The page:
NOW FOR SOME REAL ENGINEERING GUFF IF YOU HAVE THE CHOICE IN PURCHASE..… The auto advantages overall at least meet or outweigh the disadvantages WITH RESPECT TO EASE OF USE… BUT, there is a “Caveat Emptor” (Latin for Buyer Beware.). Fancy Duh? And you didn’t think the “Last Ranger” could read or write- Ha!) And that Caveat is serious in two parts for the pocketbook…. Firstly, and it is almost true across the board, the Automatic has a big price tag in terms of fuel consumption, about 1-2 Mpg in the American trucks at a minimum, and up to 3-4 Mpg. In the face of higher fuel costs this is a consideration… And secondly if the Automatic ever packs it in to meet it’s Maker, it is about a $4000-$5000 Rebuild in one of the ten largest Cities. Where the Manual has it over: Is a new Clutch, Pressure Plate, and full gearbox rebuild by regular Mechanics for about half the cost and just about anywhere. Also, the Manual will usually growl and whine and Pop out of gear and grind on you, (just like my Missus) for 30,000kms before it packs it in… It gives plenty of notice of impending failure, where the Automatic can completely quit on you with little warning…. The manual Transmission is far better for severe downhill runs, on engine braking with more gears and running to your Tacho (Engine RPM)…. But if you don’t have the manual choice, do not despair. The automatics are nicer to drive, and will last and perform well, but overworked this Tip can save you…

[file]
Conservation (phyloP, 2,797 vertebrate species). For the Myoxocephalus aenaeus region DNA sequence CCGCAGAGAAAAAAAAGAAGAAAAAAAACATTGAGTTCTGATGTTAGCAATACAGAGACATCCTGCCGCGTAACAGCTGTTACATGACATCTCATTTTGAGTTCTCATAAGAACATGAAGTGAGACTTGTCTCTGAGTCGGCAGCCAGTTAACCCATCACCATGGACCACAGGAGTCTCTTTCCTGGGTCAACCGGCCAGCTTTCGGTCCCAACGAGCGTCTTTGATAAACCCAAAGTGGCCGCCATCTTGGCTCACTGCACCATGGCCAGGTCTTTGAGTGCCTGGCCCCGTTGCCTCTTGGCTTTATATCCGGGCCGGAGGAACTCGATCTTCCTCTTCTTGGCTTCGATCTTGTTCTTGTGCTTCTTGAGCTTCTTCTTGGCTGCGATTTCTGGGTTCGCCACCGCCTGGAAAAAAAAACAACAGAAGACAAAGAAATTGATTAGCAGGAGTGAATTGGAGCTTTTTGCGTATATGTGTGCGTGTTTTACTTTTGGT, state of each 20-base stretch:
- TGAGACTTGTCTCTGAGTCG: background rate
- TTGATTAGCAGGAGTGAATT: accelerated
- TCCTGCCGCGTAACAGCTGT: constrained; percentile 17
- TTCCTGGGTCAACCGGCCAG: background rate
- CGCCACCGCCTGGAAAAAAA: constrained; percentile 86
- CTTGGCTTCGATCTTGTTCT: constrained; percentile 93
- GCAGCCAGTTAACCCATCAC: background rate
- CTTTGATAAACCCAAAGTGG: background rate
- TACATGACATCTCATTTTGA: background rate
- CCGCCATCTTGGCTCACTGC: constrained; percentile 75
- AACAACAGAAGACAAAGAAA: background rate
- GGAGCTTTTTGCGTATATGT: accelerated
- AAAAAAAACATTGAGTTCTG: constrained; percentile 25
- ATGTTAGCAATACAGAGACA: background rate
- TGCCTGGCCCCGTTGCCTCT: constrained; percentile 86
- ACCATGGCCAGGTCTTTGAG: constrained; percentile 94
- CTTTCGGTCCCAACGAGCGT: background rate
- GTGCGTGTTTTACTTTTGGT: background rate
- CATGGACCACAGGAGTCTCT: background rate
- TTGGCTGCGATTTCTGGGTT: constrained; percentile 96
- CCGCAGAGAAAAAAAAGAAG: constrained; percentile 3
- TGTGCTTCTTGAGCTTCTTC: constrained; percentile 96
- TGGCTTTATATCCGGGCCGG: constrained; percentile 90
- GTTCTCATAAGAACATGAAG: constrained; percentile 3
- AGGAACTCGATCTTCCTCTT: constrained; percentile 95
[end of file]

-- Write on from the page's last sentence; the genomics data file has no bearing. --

Sooooo, getting back to the topic, take care of your auto trans, with superior performance fluid in the synthetics, with a much higher heat range and tolerances… Good solid advice from one who has pushed them to the limits and beyond. In my testing I have replaced one Toyota transmission with extreme abuse, and one Ford transmission doing the same extreme work… Although with the Ford it took a heavy 6 horse 29 foot Gooseneck off-road to do it… A wrong turn, a big canyon, and no where to turn around at the bottom, off exploring again… Reverse gear in an automatic, overloaded in low range… I managed to kill it testing the limits… Reverse gear plates disintegrating plugging up the radiator transmission cooler, until the unit smoked… But I did make it back limping home… And then custom built up another transmission with the heavy duty towing package upgrades that are available.

I have pushed the limits way out in our own Research and Development beyond what you would probably do, and you are the Beneficiary….. So if you are planning to push the limits, take heed to the advice on the Synthetic Transmission oil…

Lessons learned hard are long remembered… Smart People learn from other peoples mistakes…. Ha! Duh….

Cheers from the “Lone Ranger” at Bushtracker
"The Last Stand In Open Country"

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Reply By: MattandLana - Thursday, Mar 31, 2005 at 10:02

Thursday, Mar 31, 2005 at 10:02
Thanks Steve, good tip.

My personal experience was cooking the auto box in a near-new GQ petrol Patrol running around in the Centre one summer - no towing but lots of camping stuff on board plus lots and lots (ie. 100kg plus) of water plus 40kg of jerry cans.

So for all you (like me) who are driving auto trannies, here's a supplementary tip from hard experience: WHEN YOU START THE ENGINE - CHECK THAT THE BULB IS WORKING IN YOUR A/T OVERHEAT WARNING LIGHT!! (That's why they all come on - for us to check!) One 20c bulb versus one multi-thousand-dollar gearbox rebuild. It's our choice.

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Reply By: Motherhen & Rooster - Thursday, Mar 31, 2005 at 10:34

Thursday, Mar 31, 2005 at 10:34
We are having a transmission temp gauge fitted to the Patrol tomorrow, and they have also talked us into having an exhaust gas temp guage fitted as well.